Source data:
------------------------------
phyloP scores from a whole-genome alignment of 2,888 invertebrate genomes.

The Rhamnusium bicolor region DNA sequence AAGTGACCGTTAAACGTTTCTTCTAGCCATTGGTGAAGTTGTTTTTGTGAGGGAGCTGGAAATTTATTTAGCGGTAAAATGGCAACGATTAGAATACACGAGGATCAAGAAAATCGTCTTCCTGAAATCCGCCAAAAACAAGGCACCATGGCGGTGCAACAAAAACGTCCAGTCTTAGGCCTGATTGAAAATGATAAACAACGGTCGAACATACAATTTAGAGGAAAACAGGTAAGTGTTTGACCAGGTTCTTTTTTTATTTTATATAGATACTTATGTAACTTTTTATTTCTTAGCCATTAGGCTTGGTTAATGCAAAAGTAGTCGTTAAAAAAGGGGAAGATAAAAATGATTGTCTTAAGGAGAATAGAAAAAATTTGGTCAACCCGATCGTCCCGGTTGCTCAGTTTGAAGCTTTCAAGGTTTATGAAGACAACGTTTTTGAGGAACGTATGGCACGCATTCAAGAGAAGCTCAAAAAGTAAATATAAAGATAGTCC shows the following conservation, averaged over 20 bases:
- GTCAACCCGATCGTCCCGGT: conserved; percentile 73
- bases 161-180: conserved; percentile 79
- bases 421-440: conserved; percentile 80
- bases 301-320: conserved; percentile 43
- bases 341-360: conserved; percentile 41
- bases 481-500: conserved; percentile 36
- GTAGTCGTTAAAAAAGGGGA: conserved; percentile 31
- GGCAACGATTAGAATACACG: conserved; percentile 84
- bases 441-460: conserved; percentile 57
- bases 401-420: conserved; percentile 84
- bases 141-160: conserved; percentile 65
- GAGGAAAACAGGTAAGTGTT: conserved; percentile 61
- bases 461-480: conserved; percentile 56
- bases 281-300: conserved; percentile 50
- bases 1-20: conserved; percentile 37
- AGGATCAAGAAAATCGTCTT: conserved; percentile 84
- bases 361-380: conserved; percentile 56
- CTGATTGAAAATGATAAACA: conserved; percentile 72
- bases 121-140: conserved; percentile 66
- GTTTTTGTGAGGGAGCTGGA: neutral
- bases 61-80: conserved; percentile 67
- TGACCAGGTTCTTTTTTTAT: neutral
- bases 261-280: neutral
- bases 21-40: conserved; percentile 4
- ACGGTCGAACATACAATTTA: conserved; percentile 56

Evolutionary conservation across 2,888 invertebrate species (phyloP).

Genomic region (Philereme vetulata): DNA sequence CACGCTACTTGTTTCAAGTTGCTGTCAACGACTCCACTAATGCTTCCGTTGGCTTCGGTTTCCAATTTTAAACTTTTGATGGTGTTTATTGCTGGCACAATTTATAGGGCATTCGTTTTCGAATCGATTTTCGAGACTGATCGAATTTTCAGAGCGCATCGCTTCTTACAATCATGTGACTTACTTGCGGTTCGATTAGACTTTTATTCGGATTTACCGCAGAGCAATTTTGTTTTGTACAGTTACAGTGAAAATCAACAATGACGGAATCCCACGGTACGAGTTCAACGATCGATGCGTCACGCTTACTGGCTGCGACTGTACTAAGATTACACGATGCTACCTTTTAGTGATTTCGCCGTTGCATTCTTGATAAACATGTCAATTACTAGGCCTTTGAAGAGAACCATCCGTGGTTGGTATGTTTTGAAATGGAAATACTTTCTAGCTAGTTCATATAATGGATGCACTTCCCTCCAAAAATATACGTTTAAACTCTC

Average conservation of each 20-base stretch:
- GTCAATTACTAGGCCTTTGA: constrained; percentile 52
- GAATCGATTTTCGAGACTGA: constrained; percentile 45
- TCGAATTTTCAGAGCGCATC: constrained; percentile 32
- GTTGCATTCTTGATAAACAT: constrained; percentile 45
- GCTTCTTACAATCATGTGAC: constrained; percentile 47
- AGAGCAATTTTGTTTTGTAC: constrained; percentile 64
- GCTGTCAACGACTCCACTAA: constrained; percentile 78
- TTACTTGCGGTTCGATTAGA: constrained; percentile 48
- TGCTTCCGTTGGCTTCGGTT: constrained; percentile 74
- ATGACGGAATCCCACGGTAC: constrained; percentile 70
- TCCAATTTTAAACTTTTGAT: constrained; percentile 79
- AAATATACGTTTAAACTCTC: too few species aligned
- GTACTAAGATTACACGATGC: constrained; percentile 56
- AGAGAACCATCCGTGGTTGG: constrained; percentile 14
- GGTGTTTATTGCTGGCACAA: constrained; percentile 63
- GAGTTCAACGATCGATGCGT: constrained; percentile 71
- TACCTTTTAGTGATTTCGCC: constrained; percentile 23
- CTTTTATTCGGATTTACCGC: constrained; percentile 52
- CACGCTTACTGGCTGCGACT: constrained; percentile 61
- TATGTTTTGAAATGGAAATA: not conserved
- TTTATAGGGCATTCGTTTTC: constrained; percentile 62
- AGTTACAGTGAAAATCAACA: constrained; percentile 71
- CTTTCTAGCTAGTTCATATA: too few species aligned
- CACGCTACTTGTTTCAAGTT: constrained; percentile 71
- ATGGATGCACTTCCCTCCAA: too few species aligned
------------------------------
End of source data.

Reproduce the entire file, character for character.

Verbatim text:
phyloP scores from a whole-genome alignment of 2,888 invertebrate genomes.

The Rhamnusium bicolor region DNA sequence AAGTGACCGTTAAACGTTTCTTCTAGCCATTGGTGAAGTTGTTTTTGTGAGGGAGCTGGAAATTTATTTAGCGGTAAAATGGCAACGATTAGAATACACGAGGATCAAGAAAATCGTCTTCCTGAAATCCGCCAAAAACAAGGCACCATGGCGGTGCAACAAAAACGTCCAGTCTTAGGCCTGATTGAAAATGATAAACAACGGTCGAACATACAATTTAGAGGAAAACAGGTAAGTGTTTGACCAGGTTCTTTTTTTATTTTATATAGATACTTATGTAACTTTTTATTTCTTAGCCATTAGGCTTGGTTAATGCAAAAGTAGTCGTTAAAAAAGGGGAAGATAAAAATGATTGTCTTAAGGAGAATAGAAAAAATTTGGTCAACCCGATCGTCCCGGTTGCTCAGTTTGAAGCTTTCAAGGTTTATGAAGACAACGTTTTTGAGGAACGTATGGCACGCATTCAAGAGAAGCTCAAAAAGTAAATATAAAGATAGTCC shows the following conservation, averaged over 20 bases:
- GTCAACCCGATCGTCCCGGT: conserved; percentile 73
- bases 161-180: conserved; percentile 79
- bases 421-440: conserved; percentile 80
- bases 301-320: conserved; percentile 43
- bases 341-360: conserved; percentile 41
- bases 481-500: conserved; percentile 36
- GTAGTCGTTAAAAAAGGGGA: conserved; percentile 31
- GGCAACGATTAGAATACACG: conserved; percentile 84
- bases 441-460: conserved; percentile 57
- bases 401-420: conserved; percentile 84
- bases 141-160: conserved; percentile 65
- GAGGAAAACAGGTAAGTGTT: conserved; percentile 61
- bases 461-480: conserved; percentile 56
- bases 281-300: conserved; percentile 50
- bases 1-20: conserved; percentile 37
- AGGATCAAGAAAATCGTCTT: conserved; percentile 84
- bases 361-380: conserved; percentile 56
- CTGATTGAAAATGATAAACA: conserved; percentile 72
- bases 121-140: conserved; percentile 66
- GTTTTTGTGAGGGAGCTGGA: neutral
- bases 61-80: conserved; percentile 67
- TGACCAGGTTCTTTTTTTAT: neutral
- bases 261-280: neutral
- bases 21-40: conserved; percentile 4
- ACGGTCGAACATACAATTTA: conserved; percentile 56

Evolutionary conservation across 2,888 invertebrate species (phyloP).

Genomic region (Philereme vetulata): DNA sequence CACGCTACTTGTTTCAAGTTGCTGTCAACGACTCCACTAATGCTTCCGTTGGCTTCGGTTTCCAATTTTAAACTTTTGATGGTGTTTATTGCTGGCACAATTTATAGGGCATTCGTTTTCGAATCGATTTTCGAGACTGATCGAATTTTCAGAGCGCATCGCTTCTTACAATCATGTGACTTACTTGCGGTTCGATTAGACTTTTATTCGGATTTACCGCAGAGCAATTTTGTTTTGTACAGTTACAGTGAAAATCAACAATGACGGAATCCCACGGTACGAGTTCAACGATCGATGCGTCACGCTTACTGGCTGCGACTGTACTAAGATTACACGATGCTACCTTTTAGTGATTTCGCCGTTGCATTCTTGATAAACATGTCAATTACTAGGCCTTTGAAGAGAACCATCCGTGGTTGGTATGTTTTGAAATGGAAATACTTTCTAGCTAGTTCATATAATGGATGCACTTCCCTCCAAAAATATACGTTTAAACTCTC

Average conservation of each 20-base stretch:
- GTCAATTACTAGGCCTTTGA: constrained; percentile 52
- GAATCGATTTTCGAGACTGA: constrained; percentile 45
- TCGAATTTTCAGAGCGCATC: constrained; percentile 32
- GTTGCATTCTTGATAAACAT: constrained; percentile 45
- GCTTCTTACAATCATGTGAC: constrained; percentile 47
- AGAGCAATTTTGTTTTGTAC: constrained; percentile 64
- GCTGTCAACGACTCCACTAA: constrained; percentile 78
- TTACTTGCGGTTCGATTAGA: constrained; percentile 48
- TGCTTCCGTTGGCTTCGGTT: constrained; percentile 74
- ATGACGGAATCCCACGGTAC: constrained; percentile 70
- TCCAATTTTAAACTTTTGAT: constrained; percentile 79
- AAATATACGTTTAAACTCTC: too few species aligned
- GTACTAAGATTACACGATGC: constrained; percentile 56
- AGAGAACCATCCGTGGTTGG: constrained; percentile 14
- GGTGTTTATTGCTGGCACAA: constrained; percentile 63
- GAGTTCAACGATCGATGCGT: constrained; percentile 71
- TACCTTTTAGTGATTTCGCC: constrained; percentile 23
- CTTTTATTCGGATTTACCGC: constrained; percentile 52
- CACGCTTACTGGCTGCGACT: constrained; percentile 61
- TATGTTTTGAAATGGAAATA: not conserved
- TTTATAGGGCATTCGTTTTC: constrained; percentile 62
- AGTTACAGTGAAAATCAACA: constrained; percentile 71
- CTTTCTAGCTAGTTCATATA: too few species aligned
- CACGCTACTTGTTTCAAGTT: constrained; percentile 71
- ATGGATGCACTTCCCTCCAA: too few species aligned